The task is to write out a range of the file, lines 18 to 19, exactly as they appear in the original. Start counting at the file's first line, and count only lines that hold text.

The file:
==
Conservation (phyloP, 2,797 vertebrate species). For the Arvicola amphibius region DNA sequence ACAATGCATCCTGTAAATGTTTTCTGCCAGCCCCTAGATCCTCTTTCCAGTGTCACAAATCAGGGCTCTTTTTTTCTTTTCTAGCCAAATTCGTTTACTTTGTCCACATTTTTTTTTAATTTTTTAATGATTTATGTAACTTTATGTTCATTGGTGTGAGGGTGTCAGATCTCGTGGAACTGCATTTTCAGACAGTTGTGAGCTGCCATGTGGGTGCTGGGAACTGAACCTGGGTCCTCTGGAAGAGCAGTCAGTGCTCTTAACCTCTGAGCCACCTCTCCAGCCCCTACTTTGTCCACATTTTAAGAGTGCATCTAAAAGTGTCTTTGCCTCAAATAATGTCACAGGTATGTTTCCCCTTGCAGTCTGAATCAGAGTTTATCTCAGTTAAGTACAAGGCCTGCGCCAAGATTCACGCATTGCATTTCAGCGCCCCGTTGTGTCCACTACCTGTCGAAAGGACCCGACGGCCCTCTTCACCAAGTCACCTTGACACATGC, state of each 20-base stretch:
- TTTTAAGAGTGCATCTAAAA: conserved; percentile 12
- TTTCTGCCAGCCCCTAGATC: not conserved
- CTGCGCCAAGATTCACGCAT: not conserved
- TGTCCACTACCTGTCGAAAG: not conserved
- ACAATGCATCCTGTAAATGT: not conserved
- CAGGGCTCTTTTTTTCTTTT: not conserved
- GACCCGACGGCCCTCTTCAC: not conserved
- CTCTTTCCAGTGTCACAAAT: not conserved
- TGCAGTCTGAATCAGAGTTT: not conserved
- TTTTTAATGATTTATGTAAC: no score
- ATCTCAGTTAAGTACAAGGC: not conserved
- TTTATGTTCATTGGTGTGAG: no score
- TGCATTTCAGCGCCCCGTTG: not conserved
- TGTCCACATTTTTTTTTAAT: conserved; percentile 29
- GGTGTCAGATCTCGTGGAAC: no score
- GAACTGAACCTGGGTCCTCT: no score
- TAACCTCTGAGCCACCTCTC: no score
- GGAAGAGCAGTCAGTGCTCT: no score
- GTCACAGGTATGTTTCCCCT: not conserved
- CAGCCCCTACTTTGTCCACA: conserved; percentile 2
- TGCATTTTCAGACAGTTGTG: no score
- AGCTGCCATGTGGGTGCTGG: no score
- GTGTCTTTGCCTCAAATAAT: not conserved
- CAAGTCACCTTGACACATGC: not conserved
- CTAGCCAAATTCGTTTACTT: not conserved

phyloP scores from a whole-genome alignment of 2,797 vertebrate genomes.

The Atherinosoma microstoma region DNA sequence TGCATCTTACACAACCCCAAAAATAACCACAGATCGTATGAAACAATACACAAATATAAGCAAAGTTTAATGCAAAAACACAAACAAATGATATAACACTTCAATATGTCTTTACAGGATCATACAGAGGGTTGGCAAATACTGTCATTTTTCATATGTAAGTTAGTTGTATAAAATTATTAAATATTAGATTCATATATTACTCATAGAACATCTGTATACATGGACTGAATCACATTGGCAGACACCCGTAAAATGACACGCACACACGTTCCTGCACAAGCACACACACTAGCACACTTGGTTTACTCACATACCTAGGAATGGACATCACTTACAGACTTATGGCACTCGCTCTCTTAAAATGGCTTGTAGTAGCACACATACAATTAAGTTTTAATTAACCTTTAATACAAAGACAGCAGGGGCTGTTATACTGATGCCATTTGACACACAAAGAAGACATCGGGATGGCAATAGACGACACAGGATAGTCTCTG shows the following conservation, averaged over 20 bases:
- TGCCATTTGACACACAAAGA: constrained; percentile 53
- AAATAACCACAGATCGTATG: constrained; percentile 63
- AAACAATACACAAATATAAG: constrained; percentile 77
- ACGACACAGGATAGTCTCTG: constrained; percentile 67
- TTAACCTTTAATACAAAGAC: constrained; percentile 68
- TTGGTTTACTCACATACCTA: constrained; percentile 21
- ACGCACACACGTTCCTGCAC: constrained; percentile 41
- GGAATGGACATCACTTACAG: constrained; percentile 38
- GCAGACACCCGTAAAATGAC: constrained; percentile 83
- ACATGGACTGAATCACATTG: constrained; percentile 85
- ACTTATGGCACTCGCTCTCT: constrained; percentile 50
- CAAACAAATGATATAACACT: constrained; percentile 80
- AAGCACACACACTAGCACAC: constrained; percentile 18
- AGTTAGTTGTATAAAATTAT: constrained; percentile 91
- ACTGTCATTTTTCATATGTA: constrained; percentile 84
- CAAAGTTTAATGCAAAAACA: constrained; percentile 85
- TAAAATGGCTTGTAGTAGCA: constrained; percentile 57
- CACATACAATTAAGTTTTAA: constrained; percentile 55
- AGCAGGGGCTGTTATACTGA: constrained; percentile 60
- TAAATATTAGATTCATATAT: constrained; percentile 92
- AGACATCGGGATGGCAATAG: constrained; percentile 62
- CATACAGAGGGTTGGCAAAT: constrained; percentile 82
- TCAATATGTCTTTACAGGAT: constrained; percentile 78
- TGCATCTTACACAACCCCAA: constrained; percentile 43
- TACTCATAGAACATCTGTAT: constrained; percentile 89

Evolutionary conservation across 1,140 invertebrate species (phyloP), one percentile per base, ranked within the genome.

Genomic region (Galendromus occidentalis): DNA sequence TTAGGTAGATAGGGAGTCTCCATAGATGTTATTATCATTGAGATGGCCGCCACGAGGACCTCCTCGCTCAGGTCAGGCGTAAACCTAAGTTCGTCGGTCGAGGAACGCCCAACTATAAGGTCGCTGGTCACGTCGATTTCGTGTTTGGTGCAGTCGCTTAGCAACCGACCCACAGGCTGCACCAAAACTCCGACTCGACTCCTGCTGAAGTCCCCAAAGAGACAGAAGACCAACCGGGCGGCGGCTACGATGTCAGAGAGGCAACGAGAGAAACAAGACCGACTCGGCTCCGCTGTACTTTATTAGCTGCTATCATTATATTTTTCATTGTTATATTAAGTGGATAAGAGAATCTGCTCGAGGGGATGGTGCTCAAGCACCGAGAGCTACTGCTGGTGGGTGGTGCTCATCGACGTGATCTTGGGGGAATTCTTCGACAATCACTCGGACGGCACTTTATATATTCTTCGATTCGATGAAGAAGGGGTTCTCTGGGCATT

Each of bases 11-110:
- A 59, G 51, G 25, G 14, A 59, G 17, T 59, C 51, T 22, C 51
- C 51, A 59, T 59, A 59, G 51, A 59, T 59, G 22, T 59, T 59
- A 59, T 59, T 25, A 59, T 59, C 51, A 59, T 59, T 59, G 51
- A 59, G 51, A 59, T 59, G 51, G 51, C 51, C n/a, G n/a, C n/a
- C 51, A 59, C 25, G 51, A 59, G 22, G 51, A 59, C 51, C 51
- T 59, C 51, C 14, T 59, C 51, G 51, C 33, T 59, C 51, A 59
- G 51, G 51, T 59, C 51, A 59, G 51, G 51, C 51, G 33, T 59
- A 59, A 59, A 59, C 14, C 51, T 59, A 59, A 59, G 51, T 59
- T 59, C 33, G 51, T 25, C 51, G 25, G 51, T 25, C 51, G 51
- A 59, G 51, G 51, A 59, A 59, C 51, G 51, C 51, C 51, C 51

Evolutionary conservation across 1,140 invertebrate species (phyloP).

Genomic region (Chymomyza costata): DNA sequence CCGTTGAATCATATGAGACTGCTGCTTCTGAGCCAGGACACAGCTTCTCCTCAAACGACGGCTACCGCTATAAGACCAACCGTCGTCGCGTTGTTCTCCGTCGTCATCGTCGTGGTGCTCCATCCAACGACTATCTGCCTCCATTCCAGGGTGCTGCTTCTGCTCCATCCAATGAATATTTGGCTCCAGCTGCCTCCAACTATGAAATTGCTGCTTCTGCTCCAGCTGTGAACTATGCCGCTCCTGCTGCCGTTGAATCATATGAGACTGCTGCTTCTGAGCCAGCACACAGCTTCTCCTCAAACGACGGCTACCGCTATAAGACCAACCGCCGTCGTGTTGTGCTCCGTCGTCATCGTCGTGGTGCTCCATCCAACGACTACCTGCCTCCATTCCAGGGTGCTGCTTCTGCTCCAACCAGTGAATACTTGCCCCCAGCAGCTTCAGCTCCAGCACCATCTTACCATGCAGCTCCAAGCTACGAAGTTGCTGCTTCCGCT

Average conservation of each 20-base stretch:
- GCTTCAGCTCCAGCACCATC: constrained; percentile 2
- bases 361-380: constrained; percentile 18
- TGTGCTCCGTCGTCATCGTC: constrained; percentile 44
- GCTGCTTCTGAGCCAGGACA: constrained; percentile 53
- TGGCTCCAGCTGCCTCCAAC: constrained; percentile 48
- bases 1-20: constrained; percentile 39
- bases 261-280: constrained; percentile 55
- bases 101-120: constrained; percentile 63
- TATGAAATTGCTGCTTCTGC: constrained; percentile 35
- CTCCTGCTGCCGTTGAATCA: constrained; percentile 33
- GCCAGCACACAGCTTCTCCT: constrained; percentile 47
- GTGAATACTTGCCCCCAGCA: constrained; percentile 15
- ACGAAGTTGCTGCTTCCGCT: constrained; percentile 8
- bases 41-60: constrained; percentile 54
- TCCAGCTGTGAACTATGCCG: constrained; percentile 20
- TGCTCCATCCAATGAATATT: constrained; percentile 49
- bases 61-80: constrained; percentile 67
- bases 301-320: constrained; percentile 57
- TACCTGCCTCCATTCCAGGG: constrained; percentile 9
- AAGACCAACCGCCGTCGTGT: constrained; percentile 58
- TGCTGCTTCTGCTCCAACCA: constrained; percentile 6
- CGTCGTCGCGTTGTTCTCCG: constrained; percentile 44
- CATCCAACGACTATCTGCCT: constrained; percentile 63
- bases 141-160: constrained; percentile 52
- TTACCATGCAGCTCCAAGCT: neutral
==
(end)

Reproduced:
- TAACCTCTGAGCCACCTCTC: no score
- GGAAGAGCAGTCAGTGCTCT: no score